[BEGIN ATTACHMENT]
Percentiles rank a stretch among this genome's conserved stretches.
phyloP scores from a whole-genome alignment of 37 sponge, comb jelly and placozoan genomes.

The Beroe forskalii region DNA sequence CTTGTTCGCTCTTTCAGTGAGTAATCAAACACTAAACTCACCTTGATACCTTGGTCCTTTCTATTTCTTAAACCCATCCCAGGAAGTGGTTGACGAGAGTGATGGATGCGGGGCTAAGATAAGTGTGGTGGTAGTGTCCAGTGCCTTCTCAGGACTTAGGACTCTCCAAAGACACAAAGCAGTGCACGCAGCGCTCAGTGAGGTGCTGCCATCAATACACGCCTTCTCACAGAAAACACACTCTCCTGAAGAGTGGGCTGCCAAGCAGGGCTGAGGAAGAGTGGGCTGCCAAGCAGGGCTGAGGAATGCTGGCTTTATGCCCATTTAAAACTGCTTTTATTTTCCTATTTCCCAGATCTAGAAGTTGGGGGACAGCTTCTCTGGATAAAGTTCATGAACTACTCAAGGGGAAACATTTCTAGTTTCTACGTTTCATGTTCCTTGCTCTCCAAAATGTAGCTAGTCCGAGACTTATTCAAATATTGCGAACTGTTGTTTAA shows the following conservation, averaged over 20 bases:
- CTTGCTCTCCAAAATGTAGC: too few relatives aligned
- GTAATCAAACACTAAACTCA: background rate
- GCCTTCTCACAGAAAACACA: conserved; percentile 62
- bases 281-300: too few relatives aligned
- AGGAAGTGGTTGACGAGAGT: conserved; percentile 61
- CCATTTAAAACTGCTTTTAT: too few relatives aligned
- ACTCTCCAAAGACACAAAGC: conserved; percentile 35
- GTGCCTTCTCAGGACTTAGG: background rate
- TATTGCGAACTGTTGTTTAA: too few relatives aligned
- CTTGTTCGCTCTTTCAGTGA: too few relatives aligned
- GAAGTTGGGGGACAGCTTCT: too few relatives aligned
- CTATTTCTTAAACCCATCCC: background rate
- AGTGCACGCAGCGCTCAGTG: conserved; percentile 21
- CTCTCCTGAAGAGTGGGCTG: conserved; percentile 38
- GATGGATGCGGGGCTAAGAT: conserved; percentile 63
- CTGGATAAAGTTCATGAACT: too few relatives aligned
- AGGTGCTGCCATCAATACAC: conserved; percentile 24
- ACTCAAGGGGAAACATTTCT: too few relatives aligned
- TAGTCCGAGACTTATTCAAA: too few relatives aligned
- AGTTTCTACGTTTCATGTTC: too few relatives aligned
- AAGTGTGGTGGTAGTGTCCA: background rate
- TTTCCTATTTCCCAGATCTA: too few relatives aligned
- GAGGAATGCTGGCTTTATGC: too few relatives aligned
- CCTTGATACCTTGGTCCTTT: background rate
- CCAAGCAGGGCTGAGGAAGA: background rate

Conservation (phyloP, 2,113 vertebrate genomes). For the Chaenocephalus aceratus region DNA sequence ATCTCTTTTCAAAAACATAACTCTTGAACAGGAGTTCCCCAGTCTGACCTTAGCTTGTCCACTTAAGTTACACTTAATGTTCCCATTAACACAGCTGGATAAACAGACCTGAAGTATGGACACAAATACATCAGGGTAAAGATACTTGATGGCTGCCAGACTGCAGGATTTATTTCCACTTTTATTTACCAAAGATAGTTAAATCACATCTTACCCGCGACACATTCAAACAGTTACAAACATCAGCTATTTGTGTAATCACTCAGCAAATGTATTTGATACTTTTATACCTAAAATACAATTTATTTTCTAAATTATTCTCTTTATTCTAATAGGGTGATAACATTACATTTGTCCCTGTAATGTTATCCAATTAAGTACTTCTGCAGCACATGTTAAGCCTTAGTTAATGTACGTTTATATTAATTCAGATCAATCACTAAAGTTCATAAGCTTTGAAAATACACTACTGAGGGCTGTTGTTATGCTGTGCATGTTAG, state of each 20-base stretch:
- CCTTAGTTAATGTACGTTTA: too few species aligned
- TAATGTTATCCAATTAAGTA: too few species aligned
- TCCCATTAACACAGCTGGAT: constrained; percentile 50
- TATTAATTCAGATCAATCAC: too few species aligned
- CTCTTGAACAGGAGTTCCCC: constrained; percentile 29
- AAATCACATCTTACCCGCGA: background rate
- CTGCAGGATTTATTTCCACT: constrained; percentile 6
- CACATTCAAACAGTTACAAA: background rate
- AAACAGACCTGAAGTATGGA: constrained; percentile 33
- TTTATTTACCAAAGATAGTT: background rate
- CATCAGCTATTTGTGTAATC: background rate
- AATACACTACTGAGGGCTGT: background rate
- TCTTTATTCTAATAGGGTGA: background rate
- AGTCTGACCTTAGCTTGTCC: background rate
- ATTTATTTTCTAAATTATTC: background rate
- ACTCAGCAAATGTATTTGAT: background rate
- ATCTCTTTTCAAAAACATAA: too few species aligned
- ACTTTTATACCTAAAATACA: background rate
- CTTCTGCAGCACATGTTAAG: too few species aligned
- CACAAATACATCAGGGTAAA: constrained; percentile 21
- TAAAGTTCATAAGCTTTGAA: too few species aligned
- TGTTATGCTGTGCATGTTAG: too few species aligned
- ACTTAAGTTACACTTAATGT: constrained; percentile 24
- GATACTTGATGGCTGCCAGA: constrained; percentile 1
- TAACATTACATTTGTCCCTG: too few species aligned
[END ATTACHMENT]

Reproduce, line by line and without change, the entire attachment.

Percentiles rank a stretch among this genome's conserved stretches.
phyloP scores from a whole-genome alignment of 37 sponge, comb jelly and placozoan genomes.

The Beroe forskalii region DNA sequence CTTGTTCGCTCTTTCAGTGAGTAATCAAACACTAAACTCACCTTGATACCTTGGTCCTTTCTATTTCTTAAACCCATCCCAGGAAGTGGTTGACGAGAGTGATGGATGCGGGGCTAAGATAAGTGTGGTGGTAGTGTCCAGTGCCTTCTCAGGACTTAGGACTCTCCAAAGACACAAAGCAGTGCACGCAGCGCTCAGTGAGGTGCTGCCATCAATACACGCCTTCTCACAGAAAACACACTCTCCTGAAGAGTGGGCTGCCAAGCAGGGCTGAGGAAGAGTGGGCTGCCAAGCAGGGCTGAGGAATGCTGGCTTTATGCCCATTTAAAACTGCTTTTATTTTCCTATTTCCCAGATCTAGAAGTTGGGGGACAGCTTCTCTGGATAAAGTTCATGAACTACTCAAGGGGAAACATTTCTAGTTTCTACGTTTCATGTTCCTTGCTCTCCAAAATGTAGCTAGTCCGAGACTTATTCAAATATTGCGAACTGTTGTTTAA shows the following conservation, averaged over 20 bases:
- CTTGCTCTCCAAAATGTAGC: too few relatives aligned
- GTAATCAAACACTAAACTCA: background rate
- GCCTTCTCACAGAAAACACA: conserved; percentile 62
- bases 281-300: too few relatives aligned
- AGGAAGTGGTTGACGAGAGT: conserved; percentile 61
- CCATTTAAAACTGCTTTTAT: too few relatives aligned
- ACTCTCCAAAGACACAAAGC: conserved; percentile 35
- GTGCCTTCTCAGGACTTAGG: background rate
- TATTGCGAACTGTTGTTTAA: too few relatives aligned
- CTTGTTCGCTCTTTCAGTGA: too few relatives aligned
- GAAGTTGGGGGACAGCTTCT: too few relatives aligned
- CTATTTCTTAAACCCATCCC: background rate
- AGTGCACGCAGCGCTCAGTG: conserved; percentile 21
- CTCTCCTGAAGAGTGGGCTG: conserved; percentile 38
- GATGGATGCGGGGCTAAGAT: conserved; percentile 63
- CTGGATAAAGTTCATGAACT: too few relatives aligned
- AGGTGCTGCCATCAATACAC: conserved; percentile 24
- ACTCAAGGGGAAACATTTCT: too few relatives aligned
- TAGTCCGAGACTTATTCAAA: too few relatives aligned
- AGTTTCTACGTTTCATGTTC: too few relatives aligned
- AAGTGTGGTGGTAGTGTCCA: background rate
- TTTCCTATTTCCCAGATCTA: too few relatives aligned
- GAGGAATGCTGGCTTTATGC: too few relatives aligned
- CCTTGATACCTTGGTCCTTT: background rate
- CCAAGCAGGGCTGAGGAAGA: background rate

Conservation (phyloP, 2,113 vertebrate genomes). For the Chaenocephalus aceratus region DNA sequence ATCTCTTTTCAAAAACATAACTCTTGAACAGGAGTTCCCCAGTCTGACCTTAGCTTGTCCACTTAAGTTACACTTAATGTTCCCATTAACACAGCTGGATAAACAGACCTGAAGTATGGACACAAATACATCAGGGTAAAGATACTTGATGGCTGCCAGACTGCAGGATTTATTTCCACTTTTATTTACCAAAGATAGTTAAATCACATCTTACCCGCGACACATTCAAACAGTTACAAACATCAGCTATTTGTGTAATCACTCAGCAAATGTATTTGATACTTTTATACCTAAAATACAATTTATTTTCTAAATTATTCTCTTTATTCTAATAGGGTGATAACATTACATTTGTCCCTGTAATGTTATCCAATTAAGTACTTCTGCAGCACATGTTAAGCCTTAGTTAATGTACGTTTATATTAATTCAGATCAATCACTAAAGTTCATAAGCTTTGAAAATACACTACTGAGGGCTGTTGTTATGCTGTGCATGTTAG, state of each 20-base stretch:
- CCTTAGTTAATGTACGTTTA: too few species aligned
- TAATGTTATCCAATTAAGTA: too few species aligned
- TCCCATTAACACAGCTGGAT: constrained; percentile 50
- TATTAATTCAGATCAATCAC: too few species aligned
- CTCTTGAACAGGAGTTCCCC: constrained; percentile 29
- AAATCACATCTTACCCGCGA: background rate
- CTGCAGGATTTATTTCCACT: constrained; percentile 6
- CACATTCAAACAGTTACAAA: background rate
- AAACAGACCTGAAGTATGGA: constrained; percentile 33
- TTTATTTACCAAAGATAGTT: background rate
- CATCAGCTATTTGTGTAATC: background rate
- AATACACTACTGAGGGCTGT: background rate
- TCTTTATTCTAATAGGGTGA: background rate
- AGTCTGACCTTAGCTTGTCC: background rate
- ATTTATTTTCTAAATTATTC: background rate
- ACTCAGCAAATGTATTTGAT: background rate
- ATCTCTTTTCAAAAACATAA: too few species aligned
- ACTTTTATACCTAAAATACA: background rate
- CTTCTGCAGCACATGTTAAG: too few species aligned
- CACAAATACATCAGGGTAAA: constrained; percentile 21
- TAAAGTTCATAAGCTTTGAA: too few species aligned
- TGTTATGCTGTGCATGTTAG: too few species aligned
- ACTTAAGTTACACTTAATGT: constrained; percentile 24
- GATACTTGATGGCTGCCAGA: constrained; percentile 1
- TAACATTACATTTGTCCCTG: too few species aligned